π‘‡β„Žπ‘’ πΊπ‘Žπ‘Ÿπ‘¦ π‘π‘’π‘šπ‘Žπ‘›: βˆ°.

The High Priest of quasi-androgynous Synth-Pop/Electronica, the Alien Deity, The Gary Numan.” *That* is the short-duration, deeply personal gist of the above Volume Integral symbol. What has been used to calculate Flux Densities, and has served as one’s WordPress Profile “About Me” content, to boot, now is more—much more—much, much more. It conveys gist; Gary Numan gist. This realm. This symbol. This Gary Numan.

“This blessed plot, this earth, this realm, this England…”

We’ll lead off with two {you may see three; deal with it} epoch-defining…”performances” {which will, I suppose, have to suffice, word-wise, as there exist no words suitable…}. He is **up** to something…..

The first and third videos are both from Dutch TV program TopPop, 1979. They are *not* identical, however. One, I believe, was not broadcast {the 1st; perhaps the “smiling” was considered too dangerous…}. Both are sublime.

Praying” would have to rank first, or thereabouts, in my own world. Curiously, very few live/TV iterations seem to exist. I did what I could!!

Um. WOW.

Spellbinding is Numan’s performance on Down in the Park, live at the Odeon, 1979. Doom-y, evocative, remarkable.

There’s a realm where no one can touch Gary Numan. I am *not* going to provide: its Name, Address, or Phone Number, at present. {oh, OK!}

*1 Cock Boulevard, Absorto, Chari-Baguirmi, Chad * {quite near the headquarters for Flux Density-measurin’ Volume Integral, noted Theme Park}.

He created aural landscapes which allowed access to the unfathomable. His performances have been described in so many ways. Strikingly “robotic”. Otherworldly. And there’s an edge, accompanying his trenchant intelligence; a certain wariness. At times, an unnerving camaraderie with….whatever it may be, the ritual held out in the open, hauntingly obvious, yet impenetrable. A language we’ve forgotten; mind-argot beyond our ken. Β 

π‘π‘–π‘π‘˜ πΏπ‘œπ‘€π‘’: π‘ˆπ‘›π‘‘π‘’π‘Ÿπ‘Ÿπ‘Žπ‘‘π‘’π‘‘ π‘ƒπ‘Žπ‘›π‘‘β„Žπ‘’π‘œπ‘› πΌπ‘›β„Žπ‘Žπ‘π‘–π‘‘π‘Žπ‘›π‘‘.

“Ol’ Drain”, as Mr. Nick Lowe is called in some circles {i.e.: The None}—it’s his middle name, and a fine one—wears more than a few musical hats, and pulls it all off in such fashion as would create, probably, a dither of aesthetic paroxysms in any milliner or hatter. Earlier on, (than…??) Lowe, often with mate Dave Edmunds, in Rockpile, showed an uncanny talent for creating clever, charming, quite diabolically catchy songs that perhaps represented the very embodiment , the K2-like apotheosis, of Pure Pop Wonderment. Really…well, it was not fair. One had little to no choice but to come ’round to the man’s idiosyncratic ways. No one, however, minded, it seemed; either that, or such monumental courtesy was shown to Nick {OK, I’ll love it…} than to any other mammalian, extant or extinct.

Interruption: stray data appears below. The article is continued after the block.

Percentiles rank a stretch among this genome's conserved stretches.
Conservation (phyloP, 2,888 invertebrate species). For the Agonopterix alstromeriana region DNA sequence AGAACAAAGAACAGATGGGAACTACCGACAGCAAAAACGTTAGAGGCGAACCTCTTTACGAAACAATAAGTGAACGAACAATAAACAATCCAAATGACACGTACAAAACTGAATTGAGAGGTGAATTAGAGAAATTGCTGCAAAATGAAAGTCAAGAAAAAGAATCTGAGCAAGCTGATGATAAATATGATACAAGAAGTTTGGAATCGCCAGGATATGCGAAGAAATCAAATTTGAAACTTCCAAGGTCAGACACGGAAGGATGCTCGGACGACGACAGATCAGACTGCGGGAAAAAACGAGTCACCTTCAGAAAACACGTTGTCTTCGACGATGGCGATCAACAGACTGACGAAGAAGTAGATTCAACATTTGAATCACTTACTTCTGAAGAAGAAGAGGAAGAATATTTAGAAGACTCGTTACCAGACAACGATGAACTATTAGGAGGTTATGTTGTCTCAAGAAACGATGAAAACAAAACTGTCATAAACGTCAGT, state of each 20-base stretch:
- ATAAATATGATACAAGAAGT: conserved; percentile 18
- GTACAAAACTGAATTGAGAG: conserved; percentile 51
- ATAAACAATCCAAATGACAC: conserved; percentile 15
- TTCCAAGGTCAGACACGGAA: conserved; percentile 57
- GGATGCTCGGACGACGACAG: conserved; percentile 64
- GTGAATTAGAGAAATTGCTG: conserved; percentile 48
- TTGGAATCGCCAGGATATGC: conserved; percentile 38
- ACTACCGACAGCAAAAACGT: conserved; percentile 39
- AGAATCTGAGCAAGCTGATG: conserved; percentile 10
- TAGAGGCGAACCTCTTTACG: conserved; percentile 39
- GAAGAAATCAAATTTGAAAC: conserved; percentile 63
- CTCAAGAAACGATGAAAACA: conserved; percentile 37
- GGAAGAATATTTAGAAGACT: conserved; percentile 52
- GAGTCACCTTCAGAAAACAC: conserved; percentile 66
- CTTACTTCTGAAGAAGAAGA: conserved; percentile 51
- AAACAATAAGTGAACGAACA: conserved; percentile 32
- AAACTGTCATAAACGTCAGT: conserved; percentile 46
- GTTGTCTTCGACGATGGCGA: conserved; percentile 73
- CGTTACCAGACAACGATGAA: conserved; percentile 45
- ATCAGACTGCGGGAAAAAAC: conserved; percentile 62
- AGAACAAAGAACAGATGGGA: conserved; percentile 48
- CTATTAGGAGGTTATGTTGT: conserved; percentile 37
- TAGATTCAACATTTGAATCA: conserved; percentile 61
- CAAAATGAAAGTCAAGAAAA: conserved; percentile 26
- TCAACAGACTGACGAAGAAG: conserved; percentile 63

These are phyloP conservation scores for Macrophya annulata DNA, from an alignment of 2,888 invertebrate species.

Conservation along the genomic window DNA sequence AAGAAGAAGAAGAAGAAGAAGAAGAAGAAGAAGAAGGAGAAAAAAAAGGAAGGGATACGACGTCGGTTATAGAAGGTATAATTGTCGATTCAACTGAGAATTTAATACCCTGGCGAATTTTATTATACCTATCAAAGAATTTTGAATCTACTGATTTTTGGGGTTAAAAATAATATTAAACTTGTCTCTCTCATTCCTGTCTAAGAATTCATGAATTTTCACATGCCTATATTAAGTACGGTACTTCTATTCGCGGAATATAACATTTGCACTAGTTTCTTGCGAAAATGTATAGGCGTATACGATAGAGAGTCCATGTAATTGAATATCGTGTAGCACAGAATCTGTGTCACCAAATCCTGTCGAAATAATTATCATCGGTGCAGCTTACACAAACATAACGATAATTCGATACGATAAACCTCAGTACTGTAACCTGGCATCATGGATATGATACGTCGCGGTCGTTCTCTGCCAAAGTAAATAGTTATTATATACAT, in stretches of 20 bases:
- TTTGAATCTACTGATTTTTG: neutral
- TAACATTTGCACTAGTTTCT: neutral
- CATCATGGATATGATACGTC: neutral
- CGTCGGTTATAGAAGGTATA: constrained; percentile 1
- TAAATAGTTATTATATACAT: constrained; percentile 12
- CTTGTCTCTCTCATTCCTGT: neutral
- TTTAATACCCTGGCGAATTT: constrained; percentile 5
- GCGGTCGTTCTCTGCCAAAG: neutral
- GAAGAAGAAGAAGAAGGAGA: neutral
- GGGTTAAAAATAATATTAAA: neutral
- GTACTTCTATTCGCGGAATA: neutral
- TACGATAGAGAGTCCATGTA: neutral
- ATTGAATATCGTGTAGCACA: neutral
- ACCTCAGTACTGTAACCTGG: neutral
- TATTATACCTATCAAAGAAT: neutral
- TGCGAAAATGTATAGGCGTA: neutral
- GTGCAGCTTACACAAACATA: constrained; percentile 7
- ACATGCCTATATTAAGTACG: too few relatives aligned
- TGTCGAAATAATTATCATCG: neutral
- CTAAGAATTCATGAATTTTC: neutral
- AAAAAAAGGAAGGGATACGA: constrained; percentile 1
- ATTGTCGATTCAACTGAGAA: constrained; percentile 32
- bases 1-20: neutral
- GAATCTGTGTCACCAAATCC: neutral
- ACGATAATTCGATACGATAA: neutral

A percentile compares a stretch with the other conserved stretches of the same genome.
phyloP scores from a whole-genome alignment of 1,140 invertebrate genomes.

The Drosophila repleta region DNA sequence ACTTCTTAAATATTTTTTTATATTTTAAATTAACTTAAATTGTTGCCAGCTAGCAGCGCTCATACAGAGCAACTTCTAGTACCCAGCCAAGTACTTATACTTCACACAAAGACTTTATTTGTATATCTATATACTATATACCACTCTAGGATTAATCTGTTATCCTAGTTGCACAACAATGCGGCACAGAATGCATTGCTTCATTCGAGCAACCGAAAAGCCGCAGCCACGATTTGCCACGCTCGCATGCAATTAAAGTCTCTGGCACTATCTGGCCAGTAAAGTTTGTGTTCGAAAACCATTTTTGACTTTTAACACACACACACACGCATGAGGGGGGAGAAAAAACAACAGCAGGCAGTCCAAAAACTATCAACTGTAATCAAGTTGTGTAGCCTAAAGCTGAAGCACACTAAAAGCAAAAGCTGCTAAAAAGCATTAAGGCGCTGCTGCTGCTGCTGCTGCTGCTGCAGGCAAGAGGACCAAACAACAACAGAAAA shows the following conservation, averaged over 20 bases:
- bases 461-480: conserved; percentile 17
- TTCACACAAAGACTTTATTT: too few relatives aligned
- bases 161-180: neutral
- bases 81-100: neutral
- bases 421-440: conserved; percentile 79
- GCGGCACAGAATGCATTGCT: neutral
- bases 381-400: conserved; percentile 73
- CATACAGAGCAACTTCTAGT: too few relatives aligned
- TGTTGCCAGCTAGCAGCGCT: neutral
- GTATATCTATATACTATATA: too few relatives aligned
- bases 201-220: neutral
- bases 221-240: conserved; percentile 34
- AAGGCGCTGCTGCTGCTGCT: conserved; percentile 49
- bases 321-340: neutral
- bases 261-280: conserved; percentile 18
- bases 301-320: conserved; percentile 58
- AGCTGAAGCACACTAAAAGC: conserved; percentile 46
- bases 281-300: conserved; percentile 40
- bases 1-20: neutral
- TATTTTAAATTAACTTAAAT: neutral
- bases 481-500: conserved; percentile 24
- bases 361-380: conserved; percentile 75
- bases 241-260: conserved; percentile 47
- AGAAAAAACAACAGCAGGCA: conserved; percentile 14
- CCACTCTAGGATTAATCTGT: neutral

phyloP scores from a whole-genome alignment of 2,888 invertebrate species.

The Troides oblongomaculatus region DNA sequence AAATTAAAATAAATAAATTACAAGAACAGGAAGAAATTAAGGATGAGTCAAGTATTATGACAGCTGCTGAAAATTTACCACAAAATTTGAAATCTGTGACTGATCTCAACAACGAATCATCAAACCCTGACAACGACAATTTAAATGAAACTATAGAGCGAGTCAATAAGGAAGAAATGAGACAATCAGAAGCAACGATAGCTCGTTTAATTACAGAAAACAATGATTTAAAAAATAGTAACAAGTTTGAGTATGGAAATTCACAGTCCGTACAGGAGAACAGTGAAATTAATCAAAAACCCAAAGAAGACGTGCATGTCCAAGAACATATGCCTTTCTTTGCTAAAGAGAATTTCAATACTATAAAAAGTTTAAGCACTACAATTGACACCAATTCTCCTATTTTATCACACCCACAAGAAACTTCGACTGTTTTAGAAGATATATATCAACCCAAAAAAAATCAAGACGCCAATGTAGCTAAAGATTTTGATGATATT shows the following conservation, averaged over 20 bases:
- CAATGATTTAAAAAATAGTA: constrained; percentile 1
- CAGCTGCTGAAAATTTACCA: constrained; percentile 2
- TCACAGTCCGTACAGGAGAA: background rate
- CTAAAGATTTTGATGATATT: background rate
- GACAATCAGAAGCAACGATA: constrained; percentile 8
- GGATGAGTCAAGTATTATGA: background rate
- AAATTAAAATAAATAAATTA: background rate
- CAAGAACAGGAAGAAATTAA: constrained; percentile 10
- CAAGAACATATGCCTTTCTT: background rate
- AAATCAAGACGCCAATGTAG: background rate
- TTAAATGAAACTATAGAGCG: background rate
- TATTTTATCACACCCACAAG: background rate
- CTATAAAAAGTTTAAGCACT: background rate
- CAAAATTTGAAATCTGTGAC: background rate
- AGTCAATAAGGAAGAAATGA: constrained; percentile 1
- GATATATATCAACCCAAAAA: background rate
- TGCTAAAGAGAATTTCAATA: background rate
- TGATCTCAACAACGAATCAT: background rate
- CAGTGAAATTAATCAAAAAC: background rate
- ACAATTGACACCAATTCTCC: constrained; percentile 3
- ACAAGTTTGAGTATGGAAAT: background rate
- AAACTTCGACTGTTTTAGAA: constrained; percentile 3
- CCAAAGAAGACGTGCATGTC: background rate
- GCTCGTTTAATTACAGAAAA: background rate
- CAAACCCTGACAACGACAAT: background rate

To siphon away all the hysteria sure to erupt the very second one’s “Earlier on…” gaffe—or was it???—becomes public, let’s open our collective aesthetic Golgi apparati to Brinsley Schwarz. No, not the haberdasher. And yes, I understand that a haberdasher by no means specializes in hatwear, except for those who do. Formerly Kippington Lodge, Brinsley Schwarz gave Mr. Lowe a forum for his musical nascence—he penned So It Goes, and What’s So Funny whilst nestled in the Schwarz collective—and also, presumably, provided a harrowing de facto tutorial on how **not** to name bands.

Right. The supremely accomplished Nick Lowe, and the vastness of his achievements, cannot be adequately summarized. It won’t do. And I’ve already squandered most/all of the allocated space, ranting about…well, if anyone figures that out, do contact me, or the proper authorities. Therefore, I hereby resign my post, and retire to private life. To quote the man himself, as he signed off on a certain Elvis Costello LP: “Now, get happy. Your friend, Producer Nick Lowe.” I think that’s pretty damn cool. Because it is. Costello paid his friend homage many years later, quoting what was proclaimed in the midst of Peace, Love, and Understanding, during the Brinsley years. On Letterman. No. Brinsley Schwarz, nΓ©e Kippington Lodge, did not appear on Letterman. {Nick did, obviously}. Don’t be difficult.

𝑻𝒉𝒆 π‘―π’π’π’π’Šπ’†π’”.

The Hollies, a superb three-part harmony group {primarily}, fronted by the amazing Allan Clarke, had many a monster hit, including the Albert Hammond-penned The Air That I Breathe; these are their three finest—all live performances—to mine ear.